Stanley Mills Perthshire

Stanley Mills

Stanley Mills can be found some six miles north of Perth and a mile and a half east of the A9. You reach it through the village of Stanley, a purpose built village built to serve the mills in the years from 1784. The story of The Stanley Mills is an intriguing one in which few people made any money from their investment. The owner of the land here in the late 1700s was John Murray, the 4th Duke of Atholl. He wanted to make use of the huge flow of water sustained by the River Tay to process the cotton. From the car park you make your way though a complex of mill buildings, the Bell Mill, built in 1786-7. Level 1 of the Bell Mill tells the story of 200 years of cotton production at Stanley. Moving on to the ground floor below Level 1 is the outhouse in which tar was used to waterproof cotton belts used to drive machinery in the latter part of the 1800s. You can also view the pits in which the original 1787 Arkwright waterwheels turned. On Level 1 of the Mid Mill is the carding room, home to some truly industrial scale machinery once used to comb out raw cotton into strips. These are the only carding machines still in situ in Scotland. The final area of the exhibition is on Level 2 of the Bell Mill. This has changed little since the mill was built in 1787 and is thought to be the best preserved 18th century workspace anywhere in the world. The arrival of the railway in Stanley in 1848 proved a boon to Stanley Mills. Until then it had taken five days for cotton to be brought to Stanley from Glasgow docks by cart, and as long again for the finished product to return. From 1848 it only took a matter of hours by train.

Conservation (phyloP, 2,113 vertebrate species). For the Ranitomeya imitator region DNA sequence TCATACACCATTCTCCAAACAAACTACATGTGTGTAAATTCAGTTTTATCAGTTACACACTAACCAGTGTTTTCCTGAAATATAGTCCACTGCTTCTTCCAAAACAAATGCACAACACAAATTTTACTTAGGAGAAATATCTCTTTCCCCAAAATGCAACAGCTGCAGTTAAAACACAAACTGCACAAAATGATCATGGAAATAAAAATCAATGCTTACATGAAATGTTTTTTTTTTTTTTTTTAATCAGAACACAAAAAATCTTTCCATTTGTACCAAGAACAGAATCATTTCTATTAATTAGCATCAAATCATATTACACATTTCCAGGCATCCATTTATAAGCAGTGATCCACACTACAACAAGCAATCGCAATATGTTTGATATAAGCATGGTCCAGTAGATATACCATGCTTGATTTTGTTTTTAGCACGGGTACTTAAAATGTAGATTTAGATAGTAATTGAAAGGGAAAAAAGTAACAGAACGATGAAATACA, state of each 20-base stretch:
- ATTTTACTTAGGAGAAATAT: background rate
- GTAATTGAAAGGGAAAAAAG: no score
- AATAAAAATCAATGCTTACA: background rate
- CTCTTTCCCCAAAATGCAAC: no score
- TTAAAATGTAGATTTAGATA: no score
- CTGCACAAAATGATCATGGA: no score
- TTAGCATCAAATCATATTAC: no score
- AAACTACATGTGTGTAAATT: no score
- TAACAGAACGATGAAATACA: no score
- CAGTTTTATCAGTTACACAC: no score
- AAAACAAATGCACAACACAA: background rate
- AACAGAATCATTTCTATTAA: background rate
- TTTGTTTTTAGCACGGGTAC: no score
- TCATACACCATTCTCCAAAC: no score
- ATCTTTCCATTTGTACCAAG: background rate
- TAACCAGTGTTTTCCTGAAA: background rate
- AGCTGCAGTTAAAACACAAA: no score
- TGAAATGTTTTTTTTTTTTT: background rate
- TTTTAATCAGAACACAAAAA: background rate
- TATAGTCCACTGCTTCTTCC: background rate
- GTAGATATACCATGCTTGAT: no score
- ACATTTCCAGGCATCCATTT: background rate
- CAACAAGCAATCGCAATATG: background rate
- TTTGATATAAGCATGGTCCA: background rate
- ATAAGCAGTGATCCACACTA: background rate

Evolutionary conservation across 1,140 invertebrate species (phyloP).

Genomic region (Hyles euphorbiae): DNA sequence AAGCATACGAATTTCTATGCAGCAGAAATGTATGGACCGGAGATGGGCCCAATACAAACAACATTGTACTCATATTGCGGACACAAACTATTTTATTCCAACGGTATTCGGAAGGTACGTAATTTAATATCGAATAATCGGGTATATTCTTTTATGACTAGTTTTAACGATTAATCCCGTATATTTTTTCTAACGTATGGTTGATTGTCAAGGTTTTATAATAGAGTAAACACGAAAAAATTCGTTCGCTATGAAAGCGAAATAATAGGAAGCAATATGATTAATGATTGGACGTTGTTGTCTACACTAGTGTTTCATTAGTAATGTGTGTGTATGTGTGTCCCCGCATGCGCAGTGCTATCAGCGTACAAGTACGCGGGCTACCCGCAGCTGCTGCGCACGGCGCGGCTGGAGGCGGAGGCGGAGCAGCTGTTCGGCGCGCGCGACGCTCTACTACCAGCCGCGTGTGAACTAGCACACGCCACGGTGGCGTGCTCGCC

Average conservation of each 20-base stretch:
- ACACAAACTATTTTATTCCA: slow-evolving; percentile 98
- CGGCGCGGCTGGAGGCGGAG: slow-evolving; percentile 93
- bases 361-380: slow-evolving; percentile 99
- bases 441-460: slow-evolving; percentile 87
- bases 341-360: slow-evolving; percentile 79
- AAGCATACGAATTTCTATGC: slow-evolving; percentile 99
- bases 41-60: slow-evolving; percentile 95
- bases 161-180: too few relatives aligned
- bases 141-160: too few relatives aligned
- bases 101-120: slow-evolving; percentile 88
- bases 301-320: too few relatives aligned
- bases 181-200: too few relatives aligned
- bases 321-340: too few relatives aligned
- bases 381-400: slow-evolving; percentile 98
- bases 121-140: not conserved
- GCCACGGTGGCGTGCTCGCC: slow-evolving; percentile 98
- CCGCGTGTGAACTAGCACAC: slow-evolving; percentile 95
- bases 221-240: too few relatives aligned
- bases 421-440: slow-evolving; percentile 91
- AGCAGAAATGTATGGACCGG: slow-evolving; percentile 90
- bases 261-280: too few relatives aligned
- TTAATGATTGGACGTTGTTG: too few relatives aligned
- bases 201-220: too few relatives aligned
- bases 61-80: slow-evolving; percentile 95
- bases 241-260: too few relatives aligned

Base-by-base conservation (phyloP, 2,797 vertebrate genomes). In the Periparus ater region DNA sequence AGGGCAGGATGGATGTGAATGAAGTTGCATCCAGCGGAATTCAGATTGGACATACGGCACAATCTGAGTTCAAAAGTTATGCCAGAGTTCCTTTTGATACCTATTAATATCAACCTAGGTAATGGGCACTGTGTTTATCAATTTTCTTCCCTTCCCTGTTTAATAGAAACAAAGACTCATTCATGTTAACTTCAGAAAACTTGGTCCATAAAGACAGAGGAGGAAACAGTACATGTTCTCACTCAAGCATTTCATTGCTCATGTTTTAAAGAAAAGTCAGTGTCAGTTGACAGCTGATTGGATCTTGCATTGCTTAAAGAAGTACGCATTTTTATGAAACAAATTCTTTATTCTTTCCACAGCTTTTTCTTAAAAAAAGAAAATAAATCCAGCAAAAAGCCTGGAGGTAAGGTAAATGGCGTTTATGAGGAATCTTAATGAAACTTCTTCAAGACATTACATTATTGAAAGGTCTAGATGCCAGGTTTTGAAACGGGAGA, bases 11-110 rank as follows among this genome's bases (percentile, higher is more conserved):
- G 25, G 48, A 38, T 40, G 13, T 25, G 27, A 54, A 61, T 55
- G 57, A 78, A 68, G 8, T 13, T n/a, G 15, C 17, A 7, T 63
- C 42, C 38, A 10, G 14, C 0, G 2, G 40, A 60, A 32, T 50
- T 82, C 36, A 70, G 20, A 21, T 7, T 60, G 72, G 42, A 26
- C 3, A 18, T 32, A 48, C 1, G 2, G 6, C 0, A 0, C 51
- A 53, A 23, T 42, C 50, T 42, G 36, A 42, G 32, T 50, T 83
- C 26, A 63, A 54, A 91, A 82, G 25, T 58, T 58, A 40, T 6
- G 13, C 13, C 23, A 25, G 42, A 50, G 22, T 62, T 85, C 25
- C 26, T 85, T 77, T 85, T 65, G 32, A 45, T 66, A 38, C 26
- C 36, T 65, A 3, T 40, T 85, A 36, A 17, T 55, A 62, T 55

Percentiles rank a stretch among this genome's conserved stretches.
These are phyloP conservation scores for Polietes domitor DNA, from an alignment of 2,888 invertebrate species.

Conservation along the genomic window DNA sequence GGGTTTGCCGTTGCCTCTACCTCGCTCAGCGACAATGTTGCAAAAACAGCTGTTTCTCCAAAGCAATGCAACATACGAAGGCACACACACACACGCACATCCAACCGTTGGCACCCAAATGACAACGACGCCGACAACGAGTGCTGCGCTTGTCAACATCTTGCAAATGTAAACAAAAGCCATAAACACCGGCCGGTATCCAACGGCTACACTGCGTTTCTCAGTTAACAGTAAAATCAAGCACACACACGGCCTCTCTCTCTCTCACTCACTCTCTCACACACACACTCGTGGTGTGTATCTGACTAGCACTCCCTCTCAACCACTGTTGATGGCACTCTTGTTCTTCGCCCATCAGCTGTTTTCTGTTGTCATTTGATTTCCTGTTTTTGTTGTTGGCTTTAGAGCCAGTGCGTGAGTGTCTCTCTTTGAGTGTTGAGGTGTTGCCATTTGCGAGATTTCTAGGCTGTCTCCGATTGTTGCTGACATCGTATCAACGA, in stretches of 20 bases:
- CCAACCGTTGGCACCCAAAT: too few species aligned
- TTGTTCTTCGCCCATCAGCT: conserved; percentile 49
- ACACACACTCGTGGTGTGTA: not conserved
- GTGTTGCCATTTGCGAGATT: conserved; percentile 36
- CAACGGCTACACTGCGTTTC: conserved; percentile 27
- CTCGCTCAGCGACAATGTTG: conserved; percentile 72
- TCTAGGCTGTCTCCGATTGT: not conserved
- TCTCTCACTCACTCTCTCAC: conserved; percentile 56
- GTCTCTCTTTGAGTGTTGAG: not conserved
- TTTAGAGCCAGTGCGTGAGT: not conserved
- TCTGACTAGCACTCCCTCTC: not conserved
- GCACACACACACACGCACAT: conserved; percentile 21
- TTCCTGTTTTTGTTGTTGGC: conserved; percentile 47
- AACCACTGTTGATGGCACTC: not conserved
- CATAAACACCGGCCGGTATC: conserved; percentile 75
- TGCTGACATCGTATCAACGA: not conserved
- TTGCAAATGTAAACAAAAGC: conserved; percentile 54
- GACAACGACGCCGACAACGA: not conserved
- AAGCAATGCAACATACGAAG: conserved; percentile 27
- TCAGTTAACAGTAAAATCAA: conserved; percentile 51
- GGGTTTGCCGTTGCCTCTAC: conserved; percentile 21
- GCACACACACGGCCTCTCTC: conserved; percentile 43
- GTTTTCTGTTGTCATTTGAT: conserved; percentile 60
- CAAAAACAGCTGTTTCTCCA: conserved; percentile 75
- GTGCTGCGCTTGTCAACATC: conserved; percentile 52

Information Summary

Address: Stanley, Perth, Perthshire PH1 4QE
Telephone:+44 01738 828268
Managed by: Historic Scotland
Opening Hours: 1 Apr-30 Sep, Daily 9.30am-5.30pm. 1 Oct-31 Oct, Daily 9.30am-4.30pm. Closed Nov-Mar.
Admission: Adult £5.50, Child £3.30, Concession £4.40.
Parking: Ample hard standing parking is available and allows level access into the Mills
Languages: English 
Accessibility: Wheelchair access throughout the visitor centre
Toilets: The toilets are located down a steep slope and are not suited for those with limited mobility or in a wheelchair.
Shop: Yes
Cafe/Restaurant: No

Last updated 03/04/2015

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